When I started Nomad Capitalist, one of my primary goals was to counter some of the bad information out there on the internet about topics like opening offshore bank accounts and getting residency in other countries.
See, after I decided to leave the United States for good, I spent a lot of time researching these topics, and I quickly learned that most of what’s on the internet is garbage.
Some of these websites were out of date or didn’t quite know what they were talking about, but others went as far as advertising offshore banking and second passport scams.
So, once I had done many of these things myself, I decided that I wanted to share my knowledge and dispel some of this misleading information.
Now, one of the most common rumors that I hear is that opening offshore bank accounts is near-impossible for US citizens.
However, that’s not the case.
While you might have a little bit of difficulty opening offshore bank accounts as a US person, it’s nowhere near impossible.
In fact, in some places, it’s still somewhat easy.
Although US citizens might be somewhat limited in where they can open offshore bank accounts, the idea that US citizens cannot open them is completely untrue.
Therefore, in this article, we’ll take a look at how these offshore banking myths came to be as well as important issues to know about while banking offshore as a US citizen.
Debunking Myths About US Citizens and Offshore Bank Accounts
If you take a look at online forums or blogs, you’ll see quite a bit of content about how it’s nearly impossible for US persons to open offshore bank accounts.
While this myth is untrue, it didn’t exactly emerge out of nowhere.
Several years ago, the US government instituted the Foreign Account Tax Compliance Act, which is commonly known as FATCA.
You can learn a bit more about FATCA here, but to summarize, FATCA forces all banks who want to be a part of the US financial system to effectively become unpaid tattletales to the IRS.
Naturally, plenty of foreign banks said, “no thank you.”
Now, this doesn’t mean that these banks were aiding in tax evasion or money laundering. While many were happy to comply with IRS inquiries, FATCA placed a whole new burden of responsibility on them.
Therefore, certain banks simply didn’t want the hassle that came along with FATCA and closed their doors to US citizens and permanent residents.
After that happened, the offshore industry seemed to lose its mind, claiming that because of FATCA, US citizens could no longer open offshore bank accounts at all.
I saw that myth plastered everywhere – in blogs, in forums, in ebooks, and in conferences.
Everyone seemed convinced that FATCA was the US government’s way of preventing its citizens from banking overseas – which couldn’t be further from the truth.
Although FATCA may have reduced US citizens’ options when opening offshore bank accounts, it’s always been perfectly legal – and possible – for US citizens to bank overseas.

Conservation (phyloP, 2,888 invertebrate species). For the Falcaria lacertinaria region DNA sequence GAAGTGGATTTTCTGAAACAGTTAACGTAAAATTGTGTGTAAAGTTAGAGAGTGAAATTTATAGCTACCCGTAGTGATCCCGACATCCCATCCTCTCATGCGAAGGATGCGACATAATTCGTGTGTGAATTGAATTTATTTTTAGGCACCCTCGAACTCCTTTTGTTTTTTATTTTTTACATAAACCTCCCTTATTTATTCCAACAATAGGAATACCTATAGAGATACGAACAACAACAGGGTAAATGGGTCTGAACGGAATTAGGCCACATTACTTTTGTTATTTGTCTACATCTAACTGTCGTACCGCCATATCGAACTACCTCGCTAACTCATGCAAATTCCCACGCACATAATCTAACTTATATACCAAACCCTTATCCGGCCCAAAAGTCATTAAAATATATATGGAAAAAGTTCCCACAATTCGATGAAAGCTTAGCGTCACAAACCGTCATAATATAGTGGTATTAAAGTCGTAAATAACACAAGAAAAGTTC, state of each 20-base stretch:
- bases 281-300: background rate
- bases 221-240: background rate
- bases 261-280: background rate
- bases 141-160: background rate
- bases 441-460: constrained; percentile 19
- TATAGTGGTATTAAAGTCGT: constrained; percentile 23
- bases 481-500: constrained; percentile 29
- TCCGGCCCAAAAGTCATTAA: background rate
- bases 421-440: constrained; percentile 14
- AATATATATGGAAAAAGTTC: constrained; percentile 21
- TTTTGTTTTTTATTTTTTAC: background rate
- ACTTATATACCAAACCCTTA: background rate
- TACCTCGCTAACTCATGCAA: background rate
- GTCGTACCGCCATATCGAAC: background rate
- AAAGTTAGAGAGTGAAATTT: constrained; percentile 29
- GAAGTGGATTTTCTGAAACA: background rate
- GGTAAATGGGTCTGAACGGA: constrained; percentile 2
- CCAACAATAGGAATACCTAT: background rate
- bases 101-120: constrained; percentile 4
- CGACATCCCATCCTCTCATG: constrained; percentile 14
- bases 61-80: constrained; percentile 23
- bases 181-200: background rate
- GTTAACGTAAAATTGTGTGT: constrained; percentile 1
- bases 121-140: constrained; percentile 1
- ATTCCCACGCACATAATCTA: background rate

Yes, a handful of banks have turned their backs on US citizens, but most offshore banking institutions have complied with FATCA to keep their US clientele.
In fact, many national governments have taken it upon themselves to ensure that their banking systems are FATCA-compliant.
Therefore, while FATCA certainly threw a wrench into some people’s offshore strategies, it didn’t end the possibility of offshore banking for US citizens.
How FATCA Can Limit Offshore Banking for US Citizens
Now that we’ve established that FATCA doesn’t actually prevent US persons from opening offshore bank accounts, let’s look at some of the ways that FATCA actually does affect US citizens while banking offshore.
Although most banks play ball with the US government to maintain their access to the US financial system, others decided that implementing FATCA wasn’t worth the time and the risk.
So, many banks in traditional hubs like Central Europe and the Caribbean sent their US customers packing.
Because FATCA increases overseas banks’ reporting requirements and liability, those banks simply decided to opt out to avoid butting heads with the IRS.
Additionally, most remote banking institutions have also decided that US citizens aren’t worth the trouble either, so US citizens are generally barred from those as well.
Therefore, US citizens and permanent residents are, in fact, somewhat limited in where they can bank, but those limitations are pretty minor.
For the most part, US citizens can still bank quite freely around the world.
Opening Offshore Bank Accounts as a US Citizen
Despite some minor limitations, US citizens are still free to open offshore bank accounts in many places.
Recently, for example, I traveled to Hong Kong – a difficult place for all types of foreigners to bank in – with the intention of opening a bank account.
While I met with the bank’s representatives, I practically blurted out that I wasn’t a US citizen anymore, thinking it would expedite the process.